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Jacob Klein: Greek Mathematical Thought and the Origin of Algebra

Lecturer: David Sweeney

Originally Taught: Summer School 2011

Jacob Klein's great work Greek Mathematical Thought and the Origin of Algebra (1934-1936) is one of the major works in the history of mathematics in particular and the history of ideas in general. This text puts modern science in its place historically and conceptually.

We must start, Klein argues, by understanding what number and mathematics were for the Ancient Greeks. Thus the first half of the text, and the course, covers the mathematical concepts and questions of Plato and Aristotle, the neo Platonists, and the Pythagoreans.  Questions such as what are the numbers? what is the role of the unit? how are fractions to be understood? Through this exposition Klein gradually opens a window on Greek mathematical thought, its ideas, goals and limitations that reveal a conceptual world completely different from our own. A primary difference being that for the Greeks a number, or arithmos, was, or rather intents, a definite number of definite things. Thus "three sheep" or "five bowls". While for us a number now is, or intents, a symbol. Thus "3" and "5". This attention to the ancient perspective seems to be almost unique to Klein within the history of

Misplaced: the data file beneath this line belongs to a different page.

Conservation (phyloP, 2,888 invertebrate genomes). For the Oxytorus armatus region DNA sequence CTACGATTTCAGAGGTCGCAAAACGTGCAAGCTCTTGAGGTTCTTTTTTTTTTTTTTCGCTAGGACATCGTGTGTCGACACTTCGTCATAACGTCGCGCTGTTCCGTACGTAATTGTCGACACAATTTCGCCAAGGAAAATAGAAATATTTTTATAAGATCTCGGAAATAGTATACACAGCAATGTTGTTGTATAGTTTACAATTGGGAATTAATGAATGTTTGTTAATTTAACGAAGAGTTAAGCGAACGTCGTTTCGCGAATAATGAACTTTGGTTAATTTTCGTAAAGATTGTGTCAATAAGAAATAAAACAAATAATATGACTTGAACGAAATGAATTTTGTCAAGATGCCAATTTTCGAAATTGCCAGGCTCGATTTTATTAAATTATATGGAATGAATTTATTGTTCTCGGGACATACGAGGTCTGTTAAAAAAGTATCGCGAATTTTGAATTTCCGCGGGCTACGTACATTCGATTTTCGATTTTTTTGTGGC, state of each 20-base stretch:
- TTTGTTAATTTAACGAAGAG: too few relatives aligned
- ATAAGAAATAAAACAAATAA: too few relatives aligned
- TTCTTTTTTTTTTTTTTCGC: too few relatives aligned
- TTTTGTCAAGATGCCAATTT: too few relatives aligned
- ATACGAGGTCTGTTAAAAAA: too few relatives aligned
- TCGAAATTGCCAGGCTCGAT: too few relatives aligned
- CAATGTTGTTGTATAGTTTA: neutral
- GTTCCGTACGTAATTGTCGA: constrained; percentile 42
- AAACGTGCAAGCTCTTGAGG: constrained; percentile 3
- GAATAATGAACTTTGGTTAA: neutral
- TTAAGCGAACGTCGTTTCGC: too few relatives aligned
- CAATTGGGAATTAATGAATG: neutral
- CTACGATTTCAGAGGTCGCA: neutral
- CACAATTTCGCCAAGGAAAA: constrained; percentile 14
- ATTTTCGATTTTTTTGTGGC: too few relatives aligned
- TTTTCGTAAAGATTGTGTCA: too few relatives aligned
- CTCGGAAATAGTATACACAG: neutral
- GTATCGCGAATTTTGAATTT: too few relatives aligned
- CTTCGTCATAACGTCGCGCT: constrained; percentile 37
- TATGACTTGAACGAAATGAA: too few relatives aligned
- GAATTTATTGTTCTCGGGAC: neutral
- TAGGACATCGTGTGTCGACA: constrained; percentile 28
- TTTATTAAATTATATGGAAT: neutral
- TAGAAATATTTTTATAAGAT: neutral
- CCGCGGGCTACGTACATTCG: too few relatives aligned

mathematics.

How did this change come about? The second half of the text, and the course, studies the development of the concept of arithmos (number), through the Renaissance and up to the present day. The development is traced though the works of Diophantus, Vieta, Stevin, Descartes and Wallis. Here Klein shows how during the Renaissance the history of Greek mathematics was 'rewritten' at the same time as a new (symbolic) concept of number was developed.

The resulting understanding of the development of mathematics allows for a more mature critique of modern science. 

This text and course should be of interest to anyone who has interests in: the Greek conception of mathematics and how mathematical ideas were used by the Greek philosophers; the historical development of mathematics; the phenomenology of mathematics; the nature and meaning of modern science.

No prior knowledge of mathematics or the history involved is required.
The course will be focused on the text, with the time divided between explanations and discussion of the readings.

Recommended Reading
The 1961 translation of Klein's Greek Mathematical Thought and the Origin of Algebra is inexpensively available in various editions.

Difficulty

Intermediate